An architectural risk assessment is not a penetration test or merely a vulnerability scan. It is an engineering process with the aim of understanding, defining, and defending all the functional output from customers, line workers, corporate staff, and client-server interactions. Architectural risk assessments include ethical hacking, source code review, and the formation of a new network design. As Fred Donovan wrote in the Cutter Consortium Executive Update, Architectural Risk Assessment: Matching Security Goals to Business Goals, “Performed correctly, [an architectural risk assessment] will empower the technology staff and enable the business to focus less on security and more on customers.” According to Donovan, the first step of an architectural risk assessment is to conduct interviews Read more
Posts Tagged 'security'
Data-centric protection and security focuses on the organization’s sensitive data (as opposed to its overall computer networks and applications). This is accomplished by locating, identifying, and cataloging sensitive data as well as by applying encryption, data masking, and policy-based data access controls (and end-user monitoring) to protect data residing across multiple enterprise environments. To what extent are organizations adopting, or planning to adopt, data-centric protection and security practices? In a recent Cutter Consortium survey, Senior Consultant Curt Hall asked 50 organizations about their data protection practices to shed some light on this important question. As shown in the figure below, more than a third (37%) of surveyed organizations currently have data-centric protection and security practices in place. Read more
Last week’s DDoS attack against Dyn Inc. had an impact on many organizations beyond the reported hits to PayPal, Twitter, Amazon, Spotify, and others. Even Cutter’s website search function was out of commission for a short while! Experts have warned that at some point, smart versions of devices such as refrigerators, televisions and thermostats could be manipulated to alter their basic functions, but did anyone foresee that these devices would be used to launch a third-party attack? This isn’t the first time it’s happened, and it’s not likely to be the last. In the July 2016 Cutter article Securing the IoT: It Takes the Global Village, author David Tayouri discusses the threats Internet of Things Read more
This upcoming issue of Cutter IT Journal seeks articles on new approaches, strategies, and solutions to help IT professionals address and prevent the possibility of cyber attacks stemming from IoT related devices. Cyber threats have been on the rise, and more so with the advent of the Internet of Everything (IoE). Common appliances are now featuring intelligent processing and real-time connections to the Internet. Health measurements are now collected in real-time by smart wearables, including general purpose smart watches. The latest models from automobile manufacturers feature cloud connectivity for enabling remote software updates, tracking fuel consumption, and streaming dashcam activity. On a larger scale, the smart grid ensures seamless and dynamic allocation of energy where Read more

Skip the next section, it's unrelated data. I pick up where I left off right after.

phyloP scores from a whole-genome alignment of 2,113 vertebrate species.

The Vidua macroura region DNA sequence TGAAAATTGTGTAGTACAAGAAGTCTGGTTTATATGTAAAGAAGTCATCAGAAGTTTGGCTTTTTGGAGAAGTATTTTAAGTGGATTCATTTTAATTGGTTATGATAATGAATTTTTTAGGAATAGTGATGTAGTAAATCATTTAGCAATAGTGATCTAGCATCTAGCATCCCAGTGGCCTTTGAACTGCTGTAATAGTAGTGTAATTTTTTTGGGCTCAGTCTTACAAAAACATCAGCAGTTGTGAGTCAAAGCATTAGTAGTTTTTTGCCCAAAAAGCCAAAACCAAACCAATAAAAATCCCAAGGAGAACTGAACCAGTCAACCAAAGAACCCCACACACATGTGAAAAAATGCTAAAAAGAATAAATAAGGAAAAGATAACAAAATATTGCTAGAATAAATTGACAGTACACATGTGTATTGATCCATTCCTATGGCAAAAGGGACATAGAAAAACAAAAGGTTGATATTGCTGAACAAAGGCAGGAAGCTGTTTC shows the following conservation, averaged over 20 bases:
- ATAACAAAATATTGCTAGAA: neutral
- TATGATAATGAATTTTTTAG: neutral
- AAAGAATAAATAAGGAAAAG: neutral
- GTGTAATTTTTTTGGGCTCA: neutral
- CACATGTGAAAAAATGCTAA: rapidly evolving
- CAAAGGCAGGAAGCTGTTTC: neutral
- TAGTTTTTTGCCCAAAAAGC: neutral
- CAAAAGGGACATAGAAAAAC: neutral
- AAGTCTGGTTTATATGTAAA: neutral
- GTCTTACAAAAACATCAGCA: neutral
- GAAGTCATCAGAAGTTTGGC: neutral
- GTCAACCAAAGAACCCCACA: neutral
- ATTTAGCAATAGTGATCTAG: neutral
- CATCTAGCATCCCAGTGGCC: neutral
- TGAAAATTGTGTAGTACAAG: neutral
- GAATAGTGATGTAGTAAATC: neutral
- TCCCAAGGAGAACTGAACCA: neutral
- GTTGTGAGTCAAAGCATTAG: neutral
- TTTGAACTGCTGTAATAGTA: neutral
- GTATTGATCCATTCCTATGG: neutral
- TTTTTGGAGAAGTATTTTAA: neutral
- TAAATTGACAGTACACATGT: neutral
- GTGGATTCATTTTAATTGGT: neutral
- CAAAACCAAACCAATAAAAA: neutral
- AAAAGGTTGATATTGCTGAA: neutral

At the recent RSA Security Conference in San Francisco, data-centric security and protection received a lot of attention. Several trends account for this. The main one, of course, is the large number of high-profile data breaches and other cyber attacks continually making the news — a trend that shows no sign of subsiding. In addition to this constantly lurking threat, we can add growing compliance and regulatory requirements as well as the advent of new (difficult to protect) technologies, applications, and architectures. Throw in all the revelations about hacking by various government intelligence services, and it’s easy to see why organizations and security solutions providers have made data-centric security and protection a top priority. The Read more
“Never make forecasts, especially about the future.” — Sam Goldwyn This is particularly good advice for those with the courage (temerity? foolhardiness?) to forecast trends in technology. We can safely predict that technologies will get better/faster/cheaper/smaller, but which ones? Who will use them? How? For what? Back in the days when fairly standard IT was just bought by organizations with cost-conscious and risk-averse CFOs, the only question was how much technology would be bought, which depended largely on the overall economy. Starting in the 1980s, when ordinary people began buying IT, much of it from brand-new companies, predicting consumers’ tastes and quantifying their demand presented a whole new challenge. Add in the Internet, and what Read more
A lot has changed in a few years. When I talked about cloud three years back, I got frownie-faces from my peers. Skeptical looks that belied a deeper-seated fear or trepidation, probably having more to do with their internal image of what a CIO should be than the promise or peril in the new technology. Now, enthusiasm runs ebulliently through the vendor community, animating the animal spirits and spurring on entrepreneurs in search of profits and glory. Cloud has been elevated to high strategy on the billionaire chess board. Mergers and acquisitions are abuzz. Amazon, armed with an overly energetic workforce, gets hypercompetitive in all ways good and ill, supplanting Oracle as one of our Read more